October 09, 2014 - 7:22 AM
Since we have been enjoying a First Nations summer, I decided to take advantage of the unseasonably clement weather and go for a walk in the woods. How pleasant it would be, I surmised, to admire the fall colours, smell the fresh mountain air, dangle a hand in a babbling stream, and savour the silence and solitude of the great Canadian wilderness. How wrong I was.
The colours were there, of course, and there was enough fresh mountain air to titillate the lungs of the entire nation, but as for silence and solitude, alas.
I suppose I should have heeded a full parking lot near the trail head, but I set off anyway, only to be overtaken almost immediately by a tightly-wrapped young person of the opposite sex who was wearing a headset and chatting loudly to someone on her cell phone. This is rude enough in any public place, but in the forest? If you really must converse, speak to a squirrel.
I found the babbling stream soon enough, but it turned out to be a relentless river of hikers nattering to each-other in loud, breathless voices. I thought perhaps this was a ruse to scare away bears, but soon realized that they were totally oblivious of their surroundings and wouldn’t have noticed a bear if it was dancing along beside them. I might as well have gone for a hike in the mall.
Eventually most of them left me behind, and I set off down a steep slope with no-one to witness my indignity come the inevitable contact of trail and posterior. Half way down I heard a yell from behind me, and turned. To my astonishment I was being approached at great speed by a bicyclist. I believe I may have previously expressed my frustration at these wretched spandex-clad idiots clogging our roads. That’s bad enough, but who on earth allowed them on a bloody footpath?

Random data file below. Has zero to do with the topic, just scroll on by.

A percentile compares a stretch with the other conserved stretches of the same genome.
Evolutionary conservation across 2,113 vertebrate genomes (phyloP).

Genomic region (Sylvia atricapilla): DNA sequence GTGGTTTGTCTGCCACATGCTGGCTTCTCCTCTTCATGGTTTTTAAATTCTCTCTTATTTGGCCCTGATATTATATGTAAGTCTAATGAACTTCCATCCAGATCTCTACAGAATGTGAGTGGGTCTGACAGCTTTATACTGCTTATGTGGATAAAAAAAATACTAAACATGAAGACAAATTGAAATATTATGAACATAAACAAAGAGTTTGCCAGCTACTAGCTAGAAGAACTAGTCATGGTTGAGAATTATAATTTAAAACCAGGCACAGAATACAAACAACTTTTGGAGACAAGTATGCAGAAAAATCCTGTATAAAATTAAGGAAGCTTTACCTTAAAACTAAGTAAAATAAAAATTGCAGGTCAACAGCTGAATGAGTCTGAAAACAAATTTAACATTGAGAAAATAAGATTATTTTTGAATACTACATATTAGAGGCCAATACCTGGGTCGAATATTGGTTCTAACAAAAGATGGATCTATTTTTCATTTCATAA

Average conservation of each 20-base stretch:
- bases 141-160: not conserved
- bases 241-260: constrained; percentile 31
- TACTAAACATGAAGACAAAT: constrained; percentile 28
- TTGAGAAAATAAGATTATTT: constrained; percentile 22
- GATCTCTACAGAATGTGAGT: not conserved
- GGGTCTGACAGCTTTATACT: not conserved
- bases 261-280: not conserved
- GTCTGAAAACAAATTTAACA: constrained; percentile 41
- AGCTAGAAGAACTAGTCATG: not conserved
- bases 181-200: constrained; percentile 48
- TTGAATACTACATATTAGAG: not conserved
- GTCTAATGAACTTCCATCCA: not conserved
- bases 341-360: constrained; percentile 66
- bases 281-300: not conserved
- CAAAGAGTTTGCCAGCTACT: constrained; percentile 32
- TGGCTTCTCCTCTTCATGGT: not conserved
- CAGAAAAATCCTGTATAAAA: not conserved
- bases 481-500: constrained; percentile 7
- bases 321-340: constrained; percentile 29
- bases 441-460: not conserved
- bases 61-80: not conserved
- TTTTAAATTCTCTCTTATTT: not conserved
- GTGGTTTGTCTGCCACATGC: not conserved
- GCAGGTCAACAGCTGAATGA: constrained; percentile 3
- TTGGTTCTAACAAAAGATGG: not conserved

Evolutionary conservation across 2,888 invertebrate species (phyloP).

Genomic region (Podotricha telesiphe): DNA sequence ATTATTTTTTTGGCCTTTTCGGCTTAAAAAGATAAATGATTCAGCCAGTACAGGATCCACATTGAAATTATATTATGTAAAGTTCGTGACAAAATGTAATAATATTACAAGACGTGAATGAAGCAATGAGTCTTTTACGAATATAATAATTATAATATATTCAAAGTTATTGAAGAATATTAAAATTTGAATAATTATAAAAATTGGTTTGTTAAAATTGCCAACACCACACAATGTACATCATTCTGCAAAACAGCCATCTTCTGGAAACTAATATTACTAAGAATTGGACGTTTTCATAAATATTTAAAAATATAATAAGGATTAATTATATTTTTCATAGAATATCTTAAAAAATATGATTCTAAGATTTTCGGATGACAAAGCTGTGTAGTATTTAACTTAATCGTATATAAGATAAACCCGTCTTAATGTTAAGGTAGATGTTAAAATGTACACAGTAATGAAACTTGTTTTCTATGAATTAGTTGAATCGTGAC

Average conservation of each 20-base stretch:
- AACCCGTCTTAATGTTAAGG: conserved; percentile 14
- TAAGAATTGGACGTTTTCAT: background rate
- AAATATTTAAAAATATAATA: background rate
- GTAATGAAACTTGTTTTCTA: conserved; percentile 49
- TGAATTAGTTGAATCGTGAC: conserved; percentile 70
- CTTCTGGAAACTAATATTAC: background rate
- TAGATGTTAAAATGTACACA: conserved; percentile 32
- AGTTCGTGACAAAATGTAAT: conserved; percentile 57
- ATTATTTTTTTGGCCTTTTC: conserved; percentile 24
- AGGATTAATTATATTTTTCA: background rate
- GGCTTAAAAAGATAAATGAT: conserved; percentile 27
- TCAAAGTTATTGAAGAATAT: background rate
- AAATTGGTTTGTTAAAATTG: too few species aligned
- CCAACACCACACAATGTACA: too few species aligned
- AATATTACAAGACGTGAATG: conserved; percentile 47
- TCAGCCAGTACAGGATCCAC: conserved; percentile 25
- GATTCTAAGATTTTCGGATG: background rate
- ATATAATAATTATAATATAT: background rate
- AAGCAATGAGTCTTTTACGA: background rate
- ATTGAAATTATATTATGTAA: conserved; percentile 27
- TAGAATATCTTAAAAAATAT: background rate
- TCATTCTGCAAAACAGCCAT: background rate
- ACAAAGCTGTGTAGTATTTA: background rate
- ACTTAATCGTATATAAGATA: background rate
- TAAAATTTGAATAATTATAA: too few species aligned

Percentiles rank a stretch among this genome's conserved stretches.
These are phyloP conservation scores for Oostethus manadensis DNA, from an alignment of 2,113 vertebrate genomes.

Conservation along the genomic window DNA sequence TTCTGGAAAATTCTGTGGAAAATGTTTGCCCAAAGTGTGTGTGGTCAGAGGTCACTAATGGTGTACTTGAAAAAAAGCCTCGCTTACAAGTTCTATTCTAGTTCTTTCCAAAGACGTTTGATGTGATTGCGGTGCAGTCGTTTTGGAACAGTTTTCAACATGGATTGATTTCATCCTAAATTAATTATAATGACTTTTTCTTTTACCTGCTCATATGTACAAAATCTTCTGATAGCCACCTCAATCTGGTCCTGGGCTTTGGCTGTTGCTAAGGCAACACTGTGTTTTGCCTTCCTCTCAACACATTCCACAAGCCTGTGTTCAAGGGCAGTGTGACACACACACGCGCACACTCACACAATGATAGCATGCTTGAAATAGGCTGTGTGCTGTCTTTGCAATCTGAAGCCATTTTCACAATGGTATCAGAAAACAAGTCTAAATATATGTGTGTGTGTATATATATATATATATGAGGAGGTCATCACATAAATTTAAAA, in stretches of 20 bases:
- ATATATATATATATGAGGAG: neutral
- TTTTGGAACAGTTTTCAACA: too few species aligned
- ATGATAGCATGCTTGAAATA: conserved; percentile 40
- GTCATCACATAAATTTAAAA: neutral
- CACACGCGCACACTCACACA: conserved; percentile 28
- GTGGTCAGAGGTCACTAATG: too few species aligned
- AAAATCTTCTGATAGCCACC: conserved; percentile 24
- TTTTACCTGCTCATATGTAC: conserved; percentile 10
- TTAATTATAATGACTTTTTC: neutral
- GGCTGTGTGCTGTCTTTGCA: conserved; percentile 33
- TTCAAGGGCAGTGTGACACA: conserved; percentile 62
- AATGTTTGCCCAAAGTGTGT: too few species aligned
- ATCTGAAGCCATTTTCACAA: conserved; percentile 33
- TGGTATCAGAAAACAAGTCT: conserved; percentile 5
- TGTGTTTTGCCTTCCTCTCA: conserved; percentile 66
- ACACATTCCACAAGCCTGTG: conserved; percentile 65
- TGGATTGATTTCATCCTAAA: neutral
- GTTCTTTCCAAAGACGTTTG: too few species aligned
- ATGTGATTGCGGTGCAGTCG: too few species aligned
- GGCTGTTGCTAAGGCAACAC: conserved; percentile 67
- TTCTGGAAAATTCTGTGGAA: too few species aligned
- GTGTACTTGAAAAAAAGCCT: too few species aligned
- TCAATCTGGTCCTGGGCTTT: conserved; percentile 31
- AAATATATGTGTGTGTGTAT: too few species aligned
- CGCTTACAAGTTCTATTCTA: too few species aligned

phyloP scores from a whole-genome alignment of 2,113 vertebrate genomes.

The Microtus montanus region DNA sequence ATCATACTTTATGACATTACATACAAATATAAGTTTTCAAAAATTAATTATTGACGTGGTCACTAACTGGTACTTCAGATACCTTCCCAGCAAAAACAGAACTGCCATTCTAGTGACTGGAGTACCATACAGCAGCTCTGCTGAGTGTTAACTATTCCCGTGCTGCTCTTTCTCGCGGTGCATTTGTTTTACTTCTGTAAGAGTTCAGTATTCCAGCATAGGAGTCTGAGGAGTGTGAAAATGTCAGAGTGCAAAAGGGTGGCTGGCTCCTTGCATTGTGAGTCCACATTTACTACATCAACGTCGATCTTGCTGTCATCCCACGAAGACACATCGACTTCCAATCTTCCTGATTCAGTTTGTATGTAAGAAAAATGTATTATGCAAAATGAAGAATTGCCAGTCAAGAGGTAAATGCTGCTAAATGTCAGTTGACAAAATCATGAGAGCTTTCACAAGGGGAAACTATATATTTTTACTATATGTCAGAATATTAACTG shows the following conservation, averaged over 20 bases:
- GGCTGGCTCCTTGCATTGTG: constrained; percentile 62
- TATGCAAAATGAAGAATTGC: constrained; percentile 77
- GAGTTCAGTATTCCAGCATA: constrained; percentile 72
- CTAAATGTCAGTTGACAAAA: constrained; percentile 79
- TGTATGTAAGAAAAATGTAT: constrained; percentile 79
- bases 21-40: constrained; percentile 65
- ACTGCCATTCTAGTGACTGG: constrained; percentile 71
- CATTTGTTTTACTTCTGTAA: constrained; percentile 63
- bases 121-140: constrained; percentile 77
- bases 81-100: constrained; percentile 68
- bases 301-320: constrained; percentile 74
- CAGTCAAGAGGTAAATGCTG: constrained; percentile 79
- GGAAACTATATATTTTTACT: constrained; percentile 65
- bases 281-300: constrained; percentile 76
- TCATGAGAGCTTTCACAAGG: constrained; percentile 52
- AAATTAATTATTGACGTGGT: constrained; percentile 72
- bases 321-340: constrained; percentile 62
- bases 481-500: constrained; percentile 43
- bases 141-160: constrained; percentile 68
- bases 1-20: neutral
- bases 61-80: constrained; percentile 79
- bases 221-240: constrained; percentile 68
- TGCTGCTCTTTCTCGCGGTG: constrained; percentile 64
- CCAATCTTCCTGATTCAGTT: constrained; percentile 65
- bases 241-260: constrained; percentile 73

The bicyclist was clearly not able to stop, and we began the familiar, futile dance of indecision whereby he went right, I went left, and we both corrected at the same time, remaining locked on a collision course. At the last moment he swerved violently, disappeared into the undergrowth, and toppled over. His language became most colourful, so I ignored him and walked on.
A few minutes later I encountered another one of these menaces and it occurred to me that I could make the world a better place by doing my part to clean up the countryside. The dance of indecision, it turns out, is a surprisingly easy thing to put into effect deliberately, whilst still appearing to be a slightly lame and probably deaf, terrified old gentleman whom even the most arrogant, trail-owning bicyclist would attempt to avoid by steering into the shrubbery.
By the time I regained my car I was “five for five” as they say in sporting circles. I really can’t remember when I last enjoyed a walk so much.
— You should see the Grumpy Old Git on a ski hill.
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